When your credit score takes an unexpected turn downward, it can cause worry and frustration. Credit scores do fluctuate a bit over time, and a couple of points up or down isn’t a big deal but a downward trend or a large drop is. Here is a list of things that can be behind your credit score drop, and tips for fixing them:
You missed a payment
It occurs. Perhaps you have online statements and you deleted the email notice, thinking it was one more ad. It was a new credit card as well as the first bill got tucked inside a flyer in your mail. You were not accustomed to paying that bill so you did not notice its absence.
The fix: Pay it. Once you are sure the money has reached the creditor, call and ask if you can be forgiven this once. There is no guarantee it will work, but it cannot hurt to ask. If the creditor agrees not for reporting your delinquent payment to the credit bureaus, your credit reports will not carry a negative mark for 7 years.
Your credit utilization increased
Credit use refers to how much of your available credit you use at any given time. You can calculate your credit use percentage by dividing your total credit account balances by your total credit limits as well as multiplying by 100. Although credit factors vary depending on the scoring model being used, credit use is considered a high-impact factor. Why is credit use so important? It is since it gives creditors an idea about how responsibly you can use credit. Most experts recommend keeping your overall credit use rate at or below 30%. Anything higher can suggest irresponsible credit behavior and can contribute to low credit scores.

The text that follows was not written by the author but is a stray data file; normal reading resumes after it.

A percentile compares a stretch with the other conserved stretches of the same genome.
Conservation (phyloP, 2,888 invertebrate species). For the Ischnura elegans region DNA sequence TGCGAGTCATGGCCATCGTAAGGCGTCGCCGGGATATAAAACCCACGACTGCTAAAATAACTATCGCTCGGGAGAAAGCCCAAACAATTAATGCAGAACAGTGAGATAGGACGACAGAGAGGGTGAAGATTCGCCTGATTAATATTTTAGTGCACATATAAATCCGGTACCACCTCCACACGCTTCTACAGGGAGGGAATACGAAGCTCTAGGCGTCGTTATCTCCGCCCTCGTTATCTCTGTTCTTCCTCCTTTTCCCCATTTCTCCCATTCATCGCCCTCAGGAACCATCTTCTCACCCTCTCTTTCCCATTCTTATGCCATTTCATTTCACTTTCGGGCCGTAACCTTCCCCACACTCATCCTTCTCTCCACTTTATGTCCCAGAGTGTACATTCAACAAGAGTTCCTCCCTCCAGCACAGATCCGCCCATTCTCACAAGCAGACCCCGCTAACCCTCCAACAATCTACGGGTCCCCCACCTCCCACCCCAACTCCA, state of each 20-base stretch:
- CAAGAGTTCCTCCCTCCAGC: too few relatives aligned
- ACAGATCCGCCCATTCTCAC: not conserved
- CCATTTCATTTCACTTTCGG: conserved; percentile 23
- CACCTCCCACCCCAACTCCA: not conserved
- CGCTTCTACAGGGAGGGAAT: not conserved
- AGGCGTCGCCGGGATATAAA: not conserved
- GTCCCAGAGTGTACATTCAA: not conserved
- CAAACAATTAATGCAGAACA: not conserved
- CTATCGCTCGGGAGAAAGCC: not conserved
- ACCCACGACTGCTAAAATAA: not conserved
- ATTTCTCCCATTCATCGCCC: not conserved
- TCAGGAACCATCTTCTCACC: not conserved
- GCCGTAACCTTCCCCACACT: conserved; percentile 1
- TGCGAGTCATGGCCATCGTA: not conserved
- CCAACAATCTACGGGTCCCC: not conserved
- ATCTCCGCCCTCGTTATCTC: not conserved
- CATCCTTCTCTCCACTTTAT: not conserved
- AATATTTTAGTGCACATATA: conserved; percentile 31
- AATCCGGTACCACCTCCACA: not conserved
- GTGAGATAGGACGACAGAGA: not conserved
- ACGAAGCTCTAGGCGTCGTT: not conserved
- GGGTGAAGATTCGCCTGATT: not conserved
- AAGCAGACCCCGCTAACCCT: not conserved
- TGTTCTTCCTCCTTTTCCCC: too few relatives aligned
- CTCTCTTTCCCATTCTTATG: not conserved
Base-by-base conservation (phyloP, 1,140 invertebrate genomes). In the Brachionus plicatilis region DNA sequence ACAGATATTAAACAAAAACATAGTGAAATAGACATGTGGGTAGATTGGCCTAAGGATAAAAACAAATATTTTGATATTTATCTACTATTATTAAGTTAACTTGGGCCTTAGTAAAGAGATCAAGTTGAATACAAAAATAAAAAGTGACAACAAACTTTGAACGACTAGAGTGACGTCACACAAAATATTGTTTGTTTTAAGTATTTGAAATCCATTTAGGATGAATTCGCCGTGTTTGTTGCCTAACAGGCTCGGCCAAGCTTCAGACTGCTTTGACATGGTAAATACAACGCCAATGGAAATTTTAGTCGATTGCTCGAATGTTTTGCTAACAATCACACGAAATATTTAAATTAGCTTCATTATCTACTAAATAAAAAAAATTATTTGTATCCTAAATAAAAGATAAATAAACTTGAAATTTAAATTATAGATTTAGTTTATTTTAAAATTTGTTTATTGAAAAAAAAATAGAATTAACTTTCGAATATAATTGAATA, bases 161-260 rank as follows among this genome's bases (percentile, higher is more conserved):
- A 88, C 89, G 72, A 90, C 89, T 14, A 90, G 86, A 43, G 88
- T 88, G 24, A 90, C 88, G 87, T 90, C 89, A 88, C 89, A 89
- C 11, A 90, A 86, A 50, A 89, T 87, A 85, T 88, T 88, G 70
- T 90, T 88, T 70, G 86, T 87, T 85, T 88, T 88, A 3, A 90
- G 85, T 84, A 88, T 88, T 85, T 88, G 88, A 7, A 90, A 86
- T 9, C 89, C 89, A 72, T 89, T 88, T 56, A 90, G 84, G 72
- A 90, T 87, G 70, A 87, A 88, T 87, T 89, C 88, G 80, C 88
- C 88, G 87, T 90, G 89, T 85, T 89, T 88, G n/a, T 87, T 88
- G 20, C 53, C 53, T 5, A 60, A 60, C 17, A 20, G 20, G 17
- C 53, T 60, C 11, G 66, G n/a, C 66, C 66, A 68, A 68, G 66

You paid off the student or car loan
While it isn’t the most essential part of your credit scores, having different kinds of credit and a proper number of open accounts can show lenders that you have sufficient experience for paying off debt correctly. If you have paid off the only loan you have, your credit mix can look a small less diverse to lenders. Likewise, if your total number of accounts suddenly skyrockets and nosedives, that can indicate that you are financially strapped and need a credit card and cannot afford your existing credit accounts. Before you open or close accounts, you should check the credit reports, where you can see the distribution of the open and closed accounts.
One of Your Credit Limits Was Lowered
Same to maxing out your credit cards, having your credit limit lowered can raise your credit use ratio and negatively affect your credit scores. Imagine, your total credit limit was $10,000 and then you had a balance of $3,000. Your use ratio will be 30 percent. If your limit was lowered to $6,000, but your balance remained similar, your utilization ratio will change to 50 percent. It can cause the credit score to drop. Irrespective of whether the credit limits are shrinking or balances are increasing, monitoring your credit use ratio will help you to understand the fluctuating credit score.
You Closed a Credit Card